I have been tasked with converting a C program from an iSeries/AS400 into .NET. It's been awhile since I've looked at C, and I've never used C on an iSeries before. I'm seeing items such as

main(int argc, char *argv ??(??))

I'm unsure what the ?? is for. Based upon the usage here, I would assume it is for arrays, but wanted to make sure before I go down the wrong path.

  • 4
    en.wikipedia.org/wiki/Digraphs_and_trigraphs#C should help you – StephenTG Aug 1 '13 at 14:34
  • 3
    It's trigraph. ??( is [ and ??) is ]. – johnchen902 Aug 1 '13 at 14:34
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    Now I'm wondering what grudge the person who wrote it in the first place had against their successors... – StephenTG Aug 1 '13 at 14:35
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    possible duplicate of Unknown meta-character in C/C++ string literal? – alk Aug 1 '13 at 14:37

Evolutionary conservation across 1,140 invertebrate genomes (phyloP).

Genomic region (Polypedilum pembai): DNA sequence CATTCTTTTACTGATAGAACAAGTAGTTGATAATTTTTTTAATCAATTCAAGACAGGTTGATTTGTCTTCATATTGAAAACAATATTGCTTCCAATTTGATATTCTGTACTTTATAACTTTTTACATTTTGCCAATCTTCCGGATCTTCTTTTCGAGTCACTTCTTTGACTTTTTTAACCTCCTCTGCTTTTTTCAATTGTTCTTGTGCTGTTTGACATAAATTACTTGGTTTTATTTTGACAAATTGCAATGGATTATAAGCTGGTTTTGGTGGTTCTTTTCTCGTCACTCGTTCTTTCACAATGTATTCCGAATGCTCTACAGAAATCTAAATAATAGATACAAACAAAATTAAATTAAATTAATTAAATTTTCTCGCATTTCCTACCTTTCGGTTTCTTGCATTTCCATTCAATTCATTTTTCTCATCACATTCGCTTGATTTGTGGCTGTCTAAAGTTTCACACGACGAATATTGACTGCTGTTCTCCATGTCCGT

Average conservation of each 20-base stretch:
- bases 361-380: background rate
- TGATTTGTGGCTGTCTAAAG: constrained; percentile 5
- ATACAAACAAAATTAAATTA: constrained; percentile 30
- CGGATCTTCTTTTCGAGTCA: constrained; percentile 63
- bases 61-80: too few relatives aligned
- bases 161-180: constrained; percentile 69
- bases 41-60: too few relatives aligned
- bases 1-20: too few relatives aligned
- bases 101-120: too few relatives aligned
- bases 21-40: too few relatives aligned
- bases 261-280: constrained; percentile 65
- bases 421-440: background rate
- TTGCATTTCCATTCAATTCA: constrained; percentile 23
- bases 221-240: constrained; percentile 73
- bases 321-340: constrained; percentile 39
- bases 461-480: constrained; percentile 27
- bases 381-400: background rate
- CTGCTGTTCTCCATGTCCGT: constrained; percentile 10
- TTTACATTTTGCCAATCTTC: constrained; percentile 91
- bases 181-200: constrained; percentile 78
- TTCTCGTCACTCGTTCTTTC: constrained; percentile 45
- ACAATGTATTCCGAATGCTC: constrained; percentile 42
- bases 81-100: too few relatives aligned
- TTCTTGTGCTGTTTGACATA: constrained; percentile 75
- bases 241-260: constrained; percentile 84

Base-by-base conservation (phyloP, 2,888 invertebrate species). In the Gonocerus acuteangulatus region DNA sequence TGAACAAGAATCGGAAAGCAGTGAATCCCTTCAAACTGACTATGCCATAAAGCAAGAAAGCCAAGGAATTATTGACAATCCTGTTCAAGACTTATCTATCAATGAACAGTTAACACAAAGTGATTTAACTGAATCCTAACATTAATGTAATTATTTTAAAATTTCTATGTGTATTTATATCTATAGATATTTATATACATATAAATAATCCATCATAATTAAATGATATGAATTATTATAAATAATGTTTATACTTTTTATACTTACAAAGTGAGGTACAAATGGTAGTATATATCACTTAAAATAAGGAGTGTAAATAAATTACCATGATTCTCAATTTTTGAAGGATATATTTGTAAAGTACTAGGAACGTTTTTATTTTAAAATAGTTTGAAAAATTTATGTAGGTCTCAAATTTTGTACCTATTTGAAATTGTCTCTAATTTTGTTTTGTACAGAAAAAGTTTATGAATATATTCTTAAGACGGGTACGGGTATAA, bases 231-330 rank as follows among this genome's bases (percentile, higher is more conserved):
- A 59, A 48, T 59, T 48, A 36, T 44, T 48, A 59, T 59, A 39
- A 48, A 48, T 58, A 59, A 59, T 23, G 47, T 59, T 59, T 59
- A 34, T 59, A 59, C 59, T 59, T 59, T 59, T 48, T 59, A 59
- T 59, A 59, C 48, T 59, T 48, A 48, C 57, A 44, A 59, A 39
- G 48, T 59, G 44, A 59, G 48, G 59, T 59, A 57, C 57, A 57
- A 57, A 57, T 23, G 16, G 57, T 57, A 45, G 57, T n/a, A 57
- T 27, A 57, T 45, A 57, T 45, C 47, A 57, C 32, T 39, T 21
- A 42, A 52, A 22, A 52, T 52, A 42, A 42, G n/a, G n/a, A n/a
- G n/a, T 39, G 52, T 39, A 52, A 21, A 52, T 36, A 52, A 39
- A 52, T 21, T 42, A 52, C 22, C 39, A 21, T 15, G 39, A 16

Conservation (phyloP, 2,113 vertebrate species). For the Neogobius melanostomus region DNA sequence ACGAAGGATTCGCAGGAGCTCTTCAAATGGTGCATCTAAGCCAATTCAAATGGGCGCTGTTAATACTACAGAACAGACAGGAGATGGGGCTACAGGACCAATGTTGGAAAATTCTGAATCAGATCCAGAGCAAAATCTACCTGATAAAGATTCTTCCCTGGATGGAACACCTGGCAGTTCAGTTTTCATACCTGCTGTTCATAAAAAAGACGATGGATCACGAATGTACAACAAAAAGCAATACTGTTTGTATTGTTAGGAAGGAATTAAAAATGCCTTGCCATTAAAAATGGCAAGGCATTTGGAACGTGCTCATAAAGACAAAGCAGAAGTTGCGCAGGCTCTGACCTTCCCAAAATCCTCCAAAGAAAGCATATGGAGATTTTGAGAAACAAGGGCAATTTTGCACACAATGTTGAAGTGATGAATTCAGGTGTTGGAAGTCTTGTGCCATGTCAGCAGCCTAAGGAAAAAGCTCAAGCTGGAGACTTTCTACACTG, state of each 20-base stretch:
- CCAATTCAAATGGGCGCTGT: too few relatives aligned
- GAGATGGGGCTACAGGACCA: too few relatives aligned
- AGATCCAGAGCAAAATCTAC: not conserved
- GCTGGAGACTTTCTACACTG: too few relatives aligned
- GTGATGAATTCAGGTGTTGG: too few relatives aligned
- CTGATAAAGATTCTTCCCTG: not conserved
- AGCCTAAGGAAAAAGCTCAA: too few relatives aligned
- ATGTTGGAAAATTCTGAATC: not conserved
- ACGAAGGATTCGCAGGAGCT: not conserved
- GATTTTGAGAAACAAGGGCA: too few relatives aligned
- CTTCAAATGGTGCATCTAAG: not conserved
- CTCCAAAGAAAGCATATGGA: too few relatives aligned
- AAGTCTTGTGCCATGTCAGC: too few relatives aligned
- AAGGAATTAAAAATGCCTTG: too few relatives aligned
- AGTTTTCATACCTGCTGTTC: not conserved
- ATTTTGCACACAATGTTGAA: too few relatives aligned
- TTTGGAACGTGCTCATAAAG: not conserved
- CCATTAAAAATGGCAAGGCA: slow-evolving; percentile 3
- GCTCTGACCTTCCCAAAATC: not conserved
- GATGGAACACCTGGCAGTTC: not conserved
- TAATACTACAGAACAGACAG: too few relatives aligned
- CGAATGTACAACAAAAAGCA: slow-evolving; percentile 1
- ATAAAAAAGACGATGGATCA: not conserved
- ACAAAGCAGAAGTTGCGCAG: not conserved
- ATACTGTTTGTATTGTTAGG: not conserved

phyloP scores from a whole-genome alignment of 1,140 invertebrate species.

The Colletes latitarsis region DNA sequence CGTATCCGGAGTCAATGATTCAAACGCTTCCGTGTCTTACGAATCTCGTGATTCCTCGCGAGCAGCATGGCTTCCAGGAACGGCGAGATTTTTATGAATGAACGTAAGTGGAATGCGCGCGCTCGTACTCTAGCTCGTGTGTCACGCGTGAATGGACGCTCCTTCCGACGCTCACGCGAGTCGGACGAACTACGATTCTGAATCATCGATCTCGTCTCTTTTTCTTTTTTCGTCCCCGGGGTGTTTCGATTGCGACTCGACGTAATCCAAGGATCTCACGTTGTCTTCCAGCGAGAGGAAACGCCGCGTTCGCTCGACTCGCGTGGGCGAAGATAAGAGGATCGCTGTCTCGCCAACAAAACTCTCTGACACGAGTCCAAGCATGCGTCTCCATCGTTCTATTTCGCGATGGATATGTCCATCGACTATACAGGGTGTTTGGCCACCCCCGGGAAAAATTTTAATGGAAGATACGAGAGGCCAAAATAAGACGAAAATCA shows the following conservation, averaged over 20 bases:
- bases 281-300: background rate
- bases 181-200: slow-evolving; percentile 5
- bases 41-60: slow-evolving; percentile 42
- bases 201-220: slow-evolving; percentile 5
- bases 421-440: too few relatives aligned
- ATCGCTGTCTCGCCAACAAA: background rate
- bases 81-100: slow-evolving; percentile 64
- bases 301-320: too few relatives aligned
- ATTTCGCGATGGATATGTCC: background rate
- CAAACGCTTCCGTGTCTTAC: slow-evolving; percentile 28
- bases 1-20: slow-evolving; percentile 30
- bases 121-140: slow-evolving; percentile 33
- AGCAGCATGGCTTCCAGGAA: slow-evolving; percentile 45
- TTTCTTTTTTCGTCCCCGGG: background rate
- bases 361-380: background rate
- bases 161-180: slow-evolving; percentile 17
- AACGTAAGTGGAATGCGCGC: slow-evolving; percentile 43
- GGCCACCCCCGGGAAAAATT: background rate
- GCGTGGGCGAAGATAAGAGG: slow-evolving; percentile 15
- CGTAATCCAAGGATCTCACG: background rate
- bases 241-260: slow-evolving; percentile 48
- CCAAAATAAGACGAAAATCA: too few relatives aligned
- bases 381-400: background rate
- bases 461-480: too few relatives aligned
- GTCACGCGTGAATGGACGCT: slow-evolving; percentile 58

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    Trigraphs were from a time when there were a significant number of terminals with keyboards that didn't have some of the characters (the square braces in this case). I'm guessing this code was ported from some older system onto the AS/400 and the trigraphs are hold-overs. You should be able to create some regular expressions to globally replace them in your project. – Speed8ump Aug 1 '13 at 15:39

??( is equivalent to [ and ??) is equivalent to ]. These are called trigraphs, and they're replaced by the preprocessor before anything else is done with the code. Here's a list of other trigraphs.


It's called Trigraph:

C11(ISO/IEC 9899:201x) § Trigraph sequences

Before any other processing takes place, each occurrence of one of the following sequences of three characters (called trigraph sequences17)) is replaced with the corresponding single character.

??=    #
??(    [
??/    \
??)    ]
??'    ^
??<    {
??!    |
??>    }
??-    ~

So the code

main(int argc, char *argv ??(??))

turns to

main(int argc, char *argv [])

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